San Francisco’s Oracle Park is still being weighed as a possible Raiders 2019 home facility, but an official agreement has not been announced.
It has appeared increasingly unlikely over the last few months that the Oakland Raiders will return to Oakland-Alameda County Coliseum next season, as a lawsuit filed by the City of Oakland against the team and the NFL seems to have shut the door on a possible lease extension. The club’s move to a new stadium in Las Vegas is not set to take place until 2020, necessitating at least a one-year stay at a temporary home.
Previous reports have indicated that the Raiders and MLB’s San Francisco Giants are in discussions about the use of Oracle Park for the 2019 NFL season. Oracle Park–known as AT&T Park until a new naming-rights agreement was announced last month–would allow the Raiders to remain in the Bay Area for one final season, while offering a venue with prior football experience. With one home game scheduled for London, the Raiders would play up to seven contests at the facility. Negotiations concerning the Raiders’ potential use of Oracle Park continue, but the San Francisco Chronicle reported on Sunday night that NFL approval and a needed decision by the 49ers to waive territorial rights have not taken place:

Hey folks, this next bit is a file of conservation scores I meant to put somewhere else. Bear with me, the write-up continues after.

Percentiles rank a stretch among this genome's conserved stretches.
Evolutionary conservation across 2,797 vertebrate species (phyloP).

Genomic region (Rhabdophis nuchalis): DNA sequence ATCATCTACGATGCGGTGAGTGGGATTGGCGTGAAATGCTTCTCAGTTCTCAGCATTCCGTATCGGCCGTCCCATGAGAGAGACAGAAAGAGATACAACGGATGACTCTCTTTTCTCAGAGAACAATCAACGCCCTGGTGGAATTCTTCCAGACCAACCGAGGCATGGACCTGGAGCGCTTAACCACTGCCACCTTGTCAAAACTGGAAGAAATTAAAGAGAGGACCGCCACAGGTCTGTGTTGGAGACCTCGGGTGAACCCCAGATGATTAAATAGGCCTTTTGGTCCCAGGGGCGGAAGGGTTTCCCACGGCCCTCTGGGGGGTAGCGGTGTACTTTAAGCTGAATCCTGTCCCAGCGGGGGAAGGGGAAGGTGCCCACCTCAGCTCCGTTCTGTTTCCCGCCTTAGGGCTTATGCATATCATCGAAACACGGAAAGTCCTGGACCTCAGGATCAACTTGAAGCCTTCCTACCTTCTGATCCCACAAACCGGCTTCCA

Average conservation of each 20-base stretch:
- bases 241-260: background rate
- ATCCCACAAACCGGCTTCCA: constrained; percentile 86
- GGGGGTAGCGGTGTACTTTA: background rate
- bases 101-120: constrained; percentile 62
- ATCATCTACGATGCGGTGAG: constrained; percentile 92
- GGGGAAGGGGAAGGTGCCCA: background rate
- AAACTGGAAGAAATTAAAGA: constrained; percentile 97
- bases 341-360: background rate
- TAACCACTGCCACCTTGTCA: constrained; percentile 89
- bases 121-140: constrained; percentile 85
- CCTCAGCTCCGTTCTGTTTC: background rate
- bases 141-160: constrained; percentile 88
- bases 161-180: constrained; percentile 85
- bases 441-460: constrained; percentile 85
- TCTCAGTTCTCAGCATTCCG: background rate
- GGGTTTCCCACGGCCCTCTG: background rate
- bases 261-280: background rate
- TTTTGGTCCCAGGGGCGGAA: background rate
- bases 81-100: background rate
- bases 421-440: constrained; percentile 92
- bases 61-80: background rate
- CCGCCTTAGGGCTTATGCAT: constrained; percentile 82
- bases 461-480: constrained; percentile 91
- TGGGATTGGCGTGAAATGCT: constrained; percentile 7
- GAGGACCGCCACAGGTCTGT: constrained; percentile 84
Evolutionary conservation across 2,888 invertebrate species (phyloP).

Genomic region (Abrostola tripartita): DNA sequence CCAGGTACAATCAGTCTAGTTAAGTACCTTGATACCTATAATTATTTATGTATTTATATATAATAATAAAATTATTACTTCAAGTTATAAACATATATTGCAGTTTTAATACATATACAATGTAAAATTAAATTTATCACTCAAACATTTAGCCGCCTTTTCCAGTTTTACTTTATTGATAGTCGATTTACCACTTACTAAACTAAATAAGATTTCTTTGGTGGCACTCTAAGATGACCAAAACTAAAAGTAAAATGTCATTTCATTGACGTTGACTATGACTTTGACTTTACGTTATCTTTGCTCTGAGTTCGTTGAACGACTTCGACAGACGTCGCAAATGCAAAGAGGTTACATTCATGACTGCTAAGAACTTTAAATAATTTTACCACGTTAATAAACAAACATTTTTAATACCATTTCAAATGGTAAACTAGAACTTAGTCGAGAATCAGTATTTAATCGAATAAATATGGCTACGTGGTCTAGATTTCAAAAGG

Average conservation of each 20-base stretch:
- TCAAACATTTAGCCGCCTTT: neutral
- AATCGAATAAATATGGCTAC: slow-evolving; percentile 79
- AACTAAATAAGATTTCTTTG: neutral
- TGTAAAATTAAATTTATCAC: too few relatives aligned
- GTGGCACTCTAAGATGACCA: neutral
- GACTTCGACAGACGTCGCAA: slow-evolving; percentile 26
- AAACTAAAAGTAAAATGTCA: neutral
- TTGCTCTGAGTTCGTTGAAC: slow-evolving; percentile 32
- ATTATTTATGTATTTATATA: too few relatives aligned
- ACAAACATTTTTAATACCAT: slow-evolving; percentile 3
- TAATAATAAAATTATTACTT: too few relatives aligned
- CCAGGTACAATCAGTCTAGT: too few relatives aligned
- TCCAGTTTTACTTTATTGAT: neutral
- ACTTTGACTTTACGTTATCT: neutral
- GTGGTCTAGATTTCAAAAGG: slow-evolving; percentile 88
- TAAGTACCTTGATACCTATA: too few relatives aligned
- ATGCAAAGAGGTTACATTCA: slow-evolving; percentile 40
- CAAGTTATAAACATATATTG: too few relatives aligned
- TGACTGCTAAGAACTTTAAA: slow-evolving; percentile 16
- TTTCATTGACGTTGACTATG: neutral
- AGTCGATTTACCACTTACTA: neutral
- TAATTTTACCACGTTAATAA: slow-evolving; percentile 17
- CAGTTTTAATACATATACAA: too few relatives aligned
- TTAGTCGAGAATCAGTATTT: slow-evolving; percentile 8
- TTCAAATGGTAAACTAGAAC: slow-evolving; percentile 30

Negotiations are continuing for the Raiders to play their 2019 home games at Oracle Park, home of the Giants, a source said Sunday night.
NBC Bay Area reported Sunday evening that the Raiders had reached a deal with the Giants to play next season at Oracle Park. The NFL would have to approve a deal, however, and the 49ers would have to waive their territorial rights in San Francisco. That has not happened, according to sources familiar with the situation.
Article 4.2(A)(1) of the NFL’s bylaws states that the 49ers and Raiders have “exclusive right” to play in their cities, and that “neither the San Francisco nor the Oakland club shall have any right to play professional football in the city of the other without the consent of the other club.”
Oracle Park has never been used by an NFL squad, but it does have other experience staging collegiate and professional football games. That includes bowl games, XFL action for the San Francisco Demons in 2001, and home games for the California Golden Bears in 2011. The Giants have played there since the ballpark’s opening in 2000.